In 1979, Tinker Tailor Soldier Spy was produced as a seven-part miniseries based on the novel by John LeCarré. The story is a tangled web, an intricate tale of spies living compartmentalized lives with interwoven personal histories during the Cold War. A story of this complexity needs that miniseries format. So this year’s two-hour film version, despite its extraordinary cast and style, falls a bit short in this condensed view.
|The Poster. (c) 2011 StudioCanal|
Absurd as this may be, I find myself describing this feeling the way I would describe whole wheat pasta. Apparently whole wheat and multi-grain pastas taste like pasta to those who have never tasted semolina. If you have tasted semolina, you know the taste and texture of whole wheat and multi-grain pasta is just – not wrong, exactly, but not right. It’s not pasta, that noun must be preceded by an adjective that shows it’s not the real thing. That’s how I felt about 2011’s Tinker Tailor Soldier Spy. It has strength, suspense, it is skillfully directed and acted and shot. But something’s not quite there there.
Accepting the fact that two hours is too short a period in which to tell this labyrinthine tale, I like this film. It starts slowly — it must be twenty minutes before Smiley even speaks — and shows us 1973 London as a dark and dreary place. This is the Cold War, something that merely influenced life in the far-off U.S., but pervaded every layer of it in Europe.
|Dreary London, dreary Smiley (C)2011 StudioCanal|
What I remember of Alec Guinness’ George Smiley was a reptilian quality. I haven’t read a Smiley book in a long time, so I cannot recall if the slightly more human Smiley that Gary Oldman gives us is closer to what LeCarré wrote, or not. Oldman’s Smiley has a great deal going on behind his eyes, already hidden by large eyeglasses. He sees all but doesn’t let anyone see that he sees.
The place and the people of this story are the highest echelons of British intelligence in 1973. These men of MI6 are the spies who survived World War II and decades of the Cold War. They are tired, they are bitter, they are cynical, and they don’t trust one another any farther than they could throw a circus elephant; but they are bound together as inexorably as soldiers who fight a horrendous battle together and survive – at least part of them survives.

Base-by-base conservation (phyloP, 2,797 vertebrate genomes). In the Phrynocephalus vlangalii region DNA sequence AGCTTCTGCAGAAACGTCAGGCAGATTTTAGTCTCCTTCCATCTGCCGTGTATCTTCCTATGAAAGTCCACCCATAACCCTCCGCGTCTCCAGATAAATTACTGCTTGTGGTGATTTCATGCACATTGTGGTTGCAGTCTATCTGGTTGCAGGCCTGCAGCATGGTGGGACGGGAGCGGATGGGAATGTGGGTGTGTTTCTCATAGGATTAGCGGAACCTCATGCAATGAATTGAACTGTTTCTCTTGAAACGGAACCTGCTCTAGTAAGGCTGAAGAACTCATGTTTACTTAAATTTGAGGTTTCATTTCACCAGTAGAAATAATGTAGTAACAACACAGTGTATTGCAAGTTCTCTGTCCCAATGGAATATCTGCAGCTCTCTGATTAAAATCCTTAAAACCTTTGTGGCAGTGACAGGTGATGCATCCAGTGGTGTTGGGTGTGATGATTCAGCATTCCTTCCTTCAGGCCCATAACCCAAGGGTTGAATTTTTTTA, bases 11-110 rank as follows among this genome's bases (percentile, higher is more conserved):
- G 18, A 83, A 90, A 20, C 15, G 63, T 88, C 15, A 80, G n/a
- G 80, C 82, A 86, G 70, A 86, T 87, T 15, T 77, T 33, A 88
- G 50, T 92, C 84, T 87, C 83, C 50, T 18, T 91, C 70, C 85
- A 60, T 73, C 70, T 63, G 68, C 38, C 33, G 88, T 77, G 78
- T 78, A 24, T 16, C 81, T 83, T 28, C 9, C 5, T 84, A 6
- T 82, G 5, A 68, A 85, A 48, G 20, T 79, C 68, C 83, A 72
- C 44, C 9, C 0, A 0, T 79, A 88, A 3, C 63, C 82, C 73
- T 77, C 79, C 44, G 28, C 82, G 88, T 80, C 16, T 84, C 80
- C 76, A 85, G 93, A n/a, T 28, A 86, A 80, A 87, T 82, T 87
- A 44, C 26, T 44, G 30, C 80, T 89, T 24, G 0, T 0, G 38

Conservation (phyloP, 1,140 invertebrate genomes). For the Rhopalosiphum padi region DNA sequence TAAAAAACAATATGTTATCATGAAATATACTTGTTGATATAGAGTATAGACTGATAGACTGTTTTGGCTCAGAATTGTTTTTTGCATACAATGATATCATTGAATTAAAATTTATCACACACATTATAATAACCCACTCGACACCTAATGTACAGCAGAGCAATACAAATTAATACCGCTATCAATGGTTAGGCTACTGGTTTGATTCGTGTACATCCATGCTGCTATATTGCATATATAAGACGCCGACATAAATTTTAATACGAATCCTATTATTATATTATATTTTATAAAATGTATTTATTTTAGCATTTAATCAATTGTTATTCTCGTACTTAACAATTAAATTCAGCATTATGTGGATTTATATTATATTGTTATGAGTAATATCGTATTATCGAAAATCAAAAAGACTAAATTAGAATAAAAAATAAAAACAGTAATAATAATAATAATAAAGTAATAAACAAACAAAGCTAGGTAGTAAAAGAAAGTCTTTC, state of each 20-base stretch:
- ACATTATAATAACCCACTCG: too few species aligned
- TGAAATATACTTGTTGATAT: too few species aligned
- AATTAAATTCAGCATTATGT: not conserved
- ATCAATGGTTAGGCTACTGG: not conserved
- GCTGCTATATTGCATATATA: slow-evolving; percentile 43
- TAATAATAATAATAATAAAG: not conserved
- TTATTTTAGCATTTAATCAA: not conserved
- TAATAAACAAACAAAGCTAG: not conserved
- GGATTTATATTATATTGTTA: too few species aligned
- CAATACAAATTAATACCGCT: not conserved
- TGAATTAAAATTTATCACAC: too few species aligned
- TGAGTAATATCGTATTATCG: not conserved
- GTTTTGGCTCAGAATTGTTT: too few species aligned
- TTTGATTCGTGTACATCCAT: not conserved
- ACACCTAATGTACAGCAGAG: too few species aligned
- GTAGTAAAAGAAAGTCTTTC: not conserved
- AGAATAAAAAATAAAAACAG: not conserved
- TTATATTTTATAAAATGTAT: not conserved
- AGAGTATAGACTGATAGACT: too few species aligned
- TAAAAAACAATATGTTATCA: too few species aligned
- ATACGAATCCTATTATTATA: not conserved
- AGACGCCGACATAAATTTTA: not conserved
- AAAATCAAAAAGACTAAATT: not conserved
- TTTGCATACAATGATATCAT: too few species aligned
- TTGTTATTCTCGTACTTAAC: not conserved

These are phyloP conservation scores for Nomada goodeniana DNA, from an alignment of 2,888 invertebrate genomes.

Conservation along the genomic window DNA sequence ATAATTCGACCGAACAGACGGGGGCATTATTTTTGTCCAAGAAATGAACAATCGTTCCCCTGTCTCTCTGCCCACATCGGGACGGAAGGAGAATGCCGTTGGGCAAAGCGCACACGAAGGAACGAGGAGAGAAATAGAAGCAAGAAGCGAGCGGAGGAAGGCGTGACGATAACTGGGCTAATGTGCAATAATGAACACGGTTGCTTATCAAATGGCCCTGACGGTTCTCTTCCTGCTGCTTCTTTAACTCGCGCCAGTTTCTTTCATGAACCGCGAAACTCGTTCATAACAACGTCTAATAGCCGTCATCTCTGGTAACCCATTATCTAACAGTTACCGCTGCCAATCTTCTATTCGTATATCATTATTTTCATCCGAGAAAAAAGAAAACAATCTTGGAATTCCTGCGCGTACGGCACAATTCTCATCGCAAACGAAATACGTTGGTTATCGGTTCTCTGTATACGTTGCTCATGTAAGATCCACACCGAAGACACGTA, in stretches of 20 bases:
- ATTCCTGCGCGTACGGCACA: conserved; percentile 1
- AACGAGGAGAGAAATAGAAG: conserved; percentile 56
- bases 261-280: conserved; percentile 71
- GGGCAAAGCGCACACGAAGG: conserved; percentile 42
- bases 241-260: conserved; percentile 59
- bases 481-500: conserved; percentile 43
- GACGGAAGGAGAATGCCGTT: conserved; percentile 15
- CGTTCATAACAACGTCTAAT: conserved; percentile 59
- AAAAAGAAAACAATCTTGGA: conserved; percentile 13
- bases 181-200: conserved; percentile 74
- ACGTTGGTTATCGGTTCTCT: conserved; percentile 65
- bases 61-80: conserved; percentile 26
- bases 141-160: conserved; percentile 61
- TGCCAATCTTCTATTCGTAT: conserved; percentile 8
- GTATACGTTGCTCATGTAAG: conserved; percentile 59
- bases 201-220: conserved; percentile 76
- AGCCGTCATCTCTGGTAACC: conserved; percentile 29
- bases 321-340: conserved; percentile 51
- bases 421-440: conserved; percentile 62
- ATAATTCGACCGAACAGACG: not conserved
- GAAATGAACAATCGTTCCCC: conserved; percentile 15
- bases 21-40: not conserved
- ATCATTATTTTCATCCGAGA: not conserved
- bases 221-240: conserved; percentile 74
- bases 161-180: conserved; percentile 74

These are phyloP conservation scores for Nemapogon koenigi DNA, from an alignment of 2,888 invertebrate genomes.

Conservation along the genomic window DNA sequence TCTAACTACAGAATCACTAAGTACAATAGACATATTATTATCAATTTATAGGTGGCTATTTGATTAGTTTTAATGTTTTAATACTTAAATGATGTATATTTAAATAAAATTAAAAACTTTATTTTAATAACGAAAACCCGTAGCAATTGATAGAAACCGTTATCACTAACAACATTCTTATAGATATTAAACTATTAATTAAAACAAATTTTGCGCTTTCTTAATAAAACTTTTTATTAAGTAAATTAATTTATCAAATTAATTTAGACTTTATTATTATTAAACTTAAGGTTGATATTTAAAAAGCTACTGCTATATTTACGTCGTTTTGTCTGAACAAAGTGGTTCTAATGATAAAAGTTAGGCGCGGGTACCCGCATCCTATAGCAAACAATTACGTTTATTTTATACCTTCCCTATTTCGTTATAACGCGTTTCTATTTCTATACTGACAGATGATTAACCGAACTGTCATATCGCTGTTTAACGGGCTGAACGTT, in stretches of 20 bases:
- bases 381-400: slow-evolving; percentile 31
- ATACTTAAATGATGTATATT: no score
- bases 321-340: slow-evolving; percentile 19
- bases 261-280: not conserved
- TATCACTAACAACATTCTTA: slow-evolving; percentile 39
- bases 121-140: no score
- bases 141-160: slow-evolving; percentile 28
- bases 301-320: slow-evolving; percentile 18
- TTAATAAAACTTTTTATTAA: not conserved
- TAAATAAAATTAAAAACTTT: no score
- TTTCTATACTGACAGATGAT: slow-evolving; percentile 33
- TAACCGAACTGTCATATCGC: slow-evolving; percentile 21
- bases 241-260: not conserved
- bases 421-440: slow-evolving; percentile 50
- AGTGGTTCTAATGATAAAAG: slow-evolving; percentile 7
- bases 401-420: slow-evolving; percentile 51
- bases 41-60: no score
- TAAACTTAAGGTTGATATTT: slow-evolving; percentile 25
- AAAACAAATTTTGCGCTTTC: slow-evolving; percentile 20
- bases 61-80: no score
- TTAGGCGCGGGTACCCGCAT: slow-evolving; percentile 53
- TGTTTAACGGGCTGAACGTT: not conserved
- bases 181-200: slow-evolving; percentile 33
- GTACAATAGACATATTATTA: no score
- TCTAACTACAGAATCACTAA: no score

The tension in this boys’ club builds slowly, with each main character in some way introduced. To tell a tale of spies betraying one another, let alone their country, one most know who these people are. One of the weaknesses of this short form is that not all the characters of the Circus are clearly drawn. The Circus, by the way, is a term LeCarré made up for the headquarters and personnel of the spy world. There are no acrobats there, no trapeze, and no safety nets. Just secretive, disguised men sporting the costumes of their class and time.
|John Hurt losing "Control."|
At the opening of the film, the leader of the group is “Control,” played with surly exhaustion by John Hurt. He sends Jim Prideaux (Mark Strong) on a secret trip to Eastern Europe to bring back a defector. Secret even from their colleagues at the Circus because Control is sure there’s a mole in their midst selling them out to the Soviet Union. Already Prideaux’s uncomfortable, and then things go very wrong. We see Prideaux shot, and soon Control is driven out of the Circus, taking George Smiley into retirement with him. The remaining members of the Circus are smug, and all of them are hiding something from their closest colleagues.